4211 South 102nd Street
Omaha, NE 68127
13.85%
LPL Financial
75 State Street
Boston, MA 02109
13.58%
Charles Schwab & Co., Inc.
211 Main Street
San Francisco, CA 94105
12.60%
Goldman Sachs
200 West Street
New York, NY 10004
11.23%
National Financial Services LLC
200 Liberty Street
New York, NY 10281
8.93%
INVESCO S&P GLOBAL WATER INDEX ETF
 
Name & Address
% Owned
Charles Schwab & Co., Inc.
211 Main Street
San Francisco, CA 94105
14.79%
Morgan Stanley
1585 Broadway
New York, NY 10036
13.97%
National Financial Services LLC
200 Liberty Street
New York, NY 10281
12.99%
Merrill Lynch, Pierce, Fenner & Smith Incorporated
4 Corporate Place
Piscataway, NJ 08854
7.41%
UBS Financial
1200 Harbor Blvd Dte 6
Weehawken, NJ 07086
5.22%
INVESCO S&P INTERNATIONAL DEVELOPED HIGH DIVIDEND LOW VOLATILITY ETF
 
Name & Address
% Owned
Charles Schwab & Co., Inc.
211 Main Street
San Francisco, CA 94105
20.76%
Wells Fargo
420 Montgomery Street
San Francisco, CA 94104
19.63%
 
50

 
INVESCO S&P INTERNATIONAL DEVELOPED HIGH DIVIDEND LOW VOLATILITY ETF (continued)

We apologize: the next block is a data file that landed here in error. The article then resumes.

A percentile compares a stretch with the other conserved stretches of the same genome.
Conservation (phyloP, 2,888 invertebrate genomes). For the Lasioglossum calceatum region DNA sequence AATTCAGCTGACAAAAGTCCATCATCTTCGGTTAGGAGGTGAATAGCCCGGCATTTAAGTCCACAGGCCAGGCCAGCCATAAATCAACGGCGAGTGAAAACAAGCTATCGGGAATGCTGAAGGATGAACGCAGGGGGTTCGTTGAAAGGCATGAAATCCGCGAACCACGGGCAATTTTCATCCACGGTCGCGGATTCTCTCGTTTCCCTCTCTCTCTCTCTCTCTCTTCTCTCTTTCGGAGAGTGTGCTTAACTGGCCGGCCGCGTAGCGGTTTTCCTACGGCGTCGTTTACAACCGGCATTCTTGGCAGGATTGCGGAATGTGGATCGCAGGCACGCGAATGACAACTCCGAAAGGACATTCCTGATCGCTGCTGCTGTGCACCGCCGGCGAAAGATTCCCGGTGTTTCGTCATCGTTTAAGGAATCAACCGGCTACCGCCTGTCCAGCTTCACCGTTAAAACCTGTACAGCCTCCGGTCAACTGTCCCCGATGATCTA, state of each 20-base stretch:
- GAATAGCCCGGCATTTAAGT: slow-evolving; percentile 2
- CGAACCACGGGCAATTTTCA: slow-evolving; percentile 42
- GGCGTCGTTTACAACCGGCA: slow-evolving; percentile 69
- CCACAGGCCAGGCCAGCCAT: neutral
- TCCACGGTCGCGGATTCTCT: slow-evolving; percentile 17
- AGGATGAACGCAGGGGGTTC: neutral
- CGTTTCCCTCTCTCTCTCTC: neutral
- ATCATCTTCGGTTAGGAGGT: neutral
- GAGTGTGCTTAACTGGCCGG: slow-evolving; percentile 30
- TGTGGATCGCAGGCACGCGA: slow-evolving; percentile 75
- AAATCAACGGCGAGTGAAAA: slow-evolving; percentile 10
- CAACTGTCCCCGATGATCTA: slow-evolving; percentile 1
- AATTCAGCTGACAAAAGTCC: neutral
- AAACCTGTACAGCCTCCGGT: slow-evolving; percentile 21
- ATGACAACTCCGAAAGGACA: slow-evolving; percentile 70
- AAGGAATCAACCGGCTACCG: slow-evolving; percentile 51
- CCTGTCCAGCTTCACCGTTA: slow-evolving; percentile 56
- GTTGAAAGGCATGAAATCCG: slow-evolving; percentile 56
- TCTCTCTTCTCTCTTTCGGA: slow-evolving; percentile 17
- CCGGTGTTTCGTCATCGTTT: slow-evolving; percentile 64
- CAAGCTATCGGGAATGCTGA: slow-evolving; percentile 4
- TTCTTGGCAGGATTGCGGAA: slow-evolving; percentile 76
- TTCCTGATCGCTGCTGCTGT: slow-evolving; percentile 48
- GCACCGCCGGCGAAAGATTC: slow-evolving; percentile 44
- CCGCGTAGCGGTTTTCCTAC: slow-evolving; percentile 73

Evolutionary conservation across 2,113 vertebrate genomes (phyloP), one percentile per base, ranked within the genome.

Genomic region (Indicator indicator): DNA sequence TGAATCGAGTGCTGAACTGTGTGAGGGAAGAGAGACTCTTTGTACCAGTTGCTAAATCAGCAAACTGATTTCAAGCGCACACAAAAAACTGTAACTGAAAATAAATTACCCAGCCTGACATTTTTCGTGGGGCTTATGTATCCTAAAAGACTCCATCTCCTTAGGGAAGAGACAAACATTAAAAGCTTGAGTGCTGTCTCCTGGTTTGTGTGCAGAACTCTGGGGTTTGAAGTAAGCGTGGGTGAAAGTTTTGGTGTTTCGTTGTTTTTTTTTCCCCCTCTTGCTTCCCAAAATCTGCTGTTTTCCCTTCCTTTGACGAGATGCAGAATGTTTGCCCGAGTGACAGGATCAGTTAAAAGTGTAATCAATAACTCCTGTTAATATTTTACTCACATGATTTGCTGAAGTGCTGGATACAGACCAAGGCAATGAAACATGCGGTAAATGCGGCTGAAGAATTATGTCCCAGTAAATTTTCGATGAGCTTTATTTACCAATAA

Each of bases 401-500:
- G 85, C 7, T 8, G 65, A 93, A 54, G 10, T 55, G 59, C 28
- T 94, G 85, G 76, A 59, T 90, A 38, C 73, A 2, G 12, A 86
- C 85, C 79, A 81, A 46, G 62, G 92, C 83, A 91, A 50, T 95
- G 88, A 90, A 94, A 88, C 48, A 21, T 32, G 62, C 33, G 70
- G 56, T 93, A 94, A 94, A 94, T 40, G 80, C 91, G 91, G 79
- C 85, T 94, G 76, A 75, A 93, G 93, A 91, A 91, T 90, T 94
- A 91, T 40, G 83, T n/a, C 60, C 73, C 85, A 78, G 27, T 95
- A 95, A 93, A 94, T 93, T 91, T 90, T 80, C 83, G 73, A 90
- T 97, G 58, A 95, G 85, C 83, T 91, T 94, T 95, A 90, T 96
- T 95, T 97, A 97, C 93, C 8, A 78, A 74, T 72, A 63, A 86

Name & Address
% Owned
LPL Financial
75 State Street
Boston, MA 02109
13.94%
National Financial Services LLC
200 Liberty Street
New York, NY 10281
11.43%
JP Morgan Securities LLC/JPMC
383 Madison Avenue
New York, NY 10179
9.59%
TD Ameritrade Clearing, Inc.
4211 South 102nd Street
Omaha, NE 68127
6.04%
Pershing LLC
1 Pershing Plaza
Jersey City, NJ 07399
5.90%
INVESCO S&P INTERNATIONAL DEVELOPED LOW VOLATILITY ETF
 
Name & Address
% Owned
Charles Schwab & Co., Inc.
211 Main Street
San Francisco, CA 94105
22.52%
State Street
One Lincoln Street
Boston, MA 02111
18.41%
Bank of New York
One Wall Street
New York, NY 10286
11.54%
SEI Private Trust
100 Cider Mill Rd
Oaks, PA 19456
9.21%
TD Ameritrade Clearing, Inc.
4211 South 102nd Street
Omaha, NE 68127
8.28%